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HER Number:MDV5695
Name:Blowing and stamping mill at Glazebrook near Glazemeet, Ugborough

Summary

Well preserved blowing and stamping mill for tin at Glazebrook near Glaze Meet

Location

Grid Reference:SX 668 603
Map Sheet:SX66SE
Admin AreaDartmoor National Park
Civil ParishUgborough
DistrictSouth Hams
Ecclesiastical ParishUGBOROUGH

Protected Status

Other References/Statuses

  • National Monuments Record: SX66SE63
  • Old DCC SMR Ref: SX66SE/28
  • Old SAM County Ref: 396
  • Pastscape: 441960

Monument Type(s) and Dates

  • TIN MILL (Constructed, Early Medieval to Post Medieval - 1066 AD to 1750 AD (Between))

Full description

Spence Bate, C., 1872, Researches into some Antient Tumuli on Dartmoor, 531, 535 (Article in Serial). SDV336926.

Crossing, W., 1912 (1965), Crossing's Guide to Dartmoor, 390 (Monograph). SDV320981.

Worth, R. H., 1932, Blowing houses in the valley of the Sheepstor Brook and the Glazebrook, 275-8, Plate 10, Figures 8-10 (Article in Serial). SDV266553.

Blowing mill/stamping mill at Glazebrook near Glazemeet. Set amongst trees, the best preserved wall facing upstream against which the wheelpit can be seen. This wall has a break in its length of fairly recent destruction. 0.9 metres from the end of the wall, at the lower end, there is a stone 0.6 metres in height by 0.35metres across which projects some 0.6 metres into the house and has two slots cut in its top surface opposite each other. At the higher end of the wall, in the corner, there is a channel leading into the bank against which the house is built. This channel appears to be the flue for the furnace and it is carried up to a small ruin which stands above the blowing house. Higher side of the house is built against a bank. In the angle of the long wall and the lower side wall, near the slotted stone, there is a thin flat stone projecting 0.46 metres into the house at an angle. This may not be part of the original building. Within the blowing house there is a mortar-stone approximately 0.6 metres by 0.4 metres with two mortars approximately 0.18 metres by 0.15 metres by 0.76 metres deep, on the uppermost side as the stone now rests. Just outside of the house at the lower end there is a damaged or incomplete floatstone. This may be the stone mentioned "on the left bank in the woods not far away". The left bank of the stream is now very much disturbed and broken-down. There is a well preserved wheel pit; the wheel may have been 2.44 metres diameter by 0.4 metres breast. There is a raised bank for the leat, and a chamber which may have been intended to collect flue dust. One mortarstone with four mortars, two on each of two adjacent faces. The furnace would appear to have been in the corner adjoining the wheelpit, where there is the flue, but no distinguishable remains. Probably a late type of furnace. A stone in the woods on the left bank of the stream, proved to be a float or furnace base, in part formed. On the surface is a channel. The workmanship shows that the stone had as yet been no more than roughed to shape.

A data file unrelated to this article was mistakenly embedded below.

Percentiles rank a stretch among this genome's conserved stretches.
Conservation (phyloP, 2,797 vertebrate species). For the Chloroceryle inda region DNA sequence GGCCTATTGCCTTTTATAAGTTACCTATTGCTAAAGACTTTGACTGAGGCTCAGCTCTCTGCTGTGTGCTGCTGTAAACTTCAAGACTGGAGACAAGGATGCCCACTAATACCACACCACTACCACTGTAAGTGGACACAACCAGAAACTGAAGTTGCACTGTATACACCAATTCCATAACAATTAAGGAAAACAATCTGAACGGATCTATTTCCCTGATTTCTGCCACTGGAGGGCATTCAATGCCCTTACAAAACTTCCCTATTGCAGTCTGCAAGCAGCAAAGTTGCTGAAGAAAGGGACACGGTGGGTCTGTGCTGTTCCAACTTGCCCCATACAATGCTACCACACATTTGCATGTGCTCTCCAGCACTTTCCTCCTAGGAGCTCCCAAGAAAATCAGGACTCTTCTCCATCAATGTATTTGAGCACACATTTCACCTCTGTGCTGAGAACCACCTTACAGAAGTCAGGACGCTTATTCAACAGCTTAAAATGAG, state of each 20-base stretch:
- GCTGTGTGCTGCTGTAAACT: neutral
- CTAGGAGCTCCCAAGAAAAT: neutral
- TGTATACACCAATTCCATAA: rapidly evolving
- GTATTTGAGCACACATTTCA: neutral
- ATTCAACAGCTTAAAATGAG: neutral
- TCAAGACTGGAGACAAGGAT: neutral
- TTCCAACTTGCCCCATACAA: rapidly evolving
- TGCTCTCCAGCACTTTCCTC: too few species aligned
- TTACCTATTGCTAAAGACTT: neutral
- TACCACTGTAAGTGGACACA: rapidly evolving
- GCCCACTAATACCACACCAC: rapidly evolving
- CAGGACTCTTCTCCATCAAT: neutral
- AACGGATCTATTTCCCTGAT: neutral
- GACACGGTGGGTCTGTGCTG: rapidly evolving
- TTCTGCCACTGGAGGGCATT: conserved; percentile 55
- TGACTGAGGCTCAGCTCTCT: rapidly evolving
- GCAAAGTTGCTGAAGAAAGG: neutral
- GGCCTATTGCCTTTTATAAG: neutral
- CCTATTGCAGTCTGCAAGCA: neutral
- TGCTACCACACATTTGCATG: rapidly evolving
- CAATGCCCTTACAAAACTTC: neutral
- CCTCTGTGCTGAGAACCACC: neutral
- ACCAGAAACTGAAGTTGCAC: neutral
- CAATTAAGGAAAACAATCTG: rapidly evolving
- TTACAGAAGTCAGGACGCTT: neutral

Fielden, M.E., 1932-1933, A Celt and a Mortarstone, 43-44, Figure (Article in Serial). SDV142335.

Worth, R. H., 1940, Notes on some Dartmoor Blowing Houses, 205, Figure 6 (Article in Serial). SDV218987.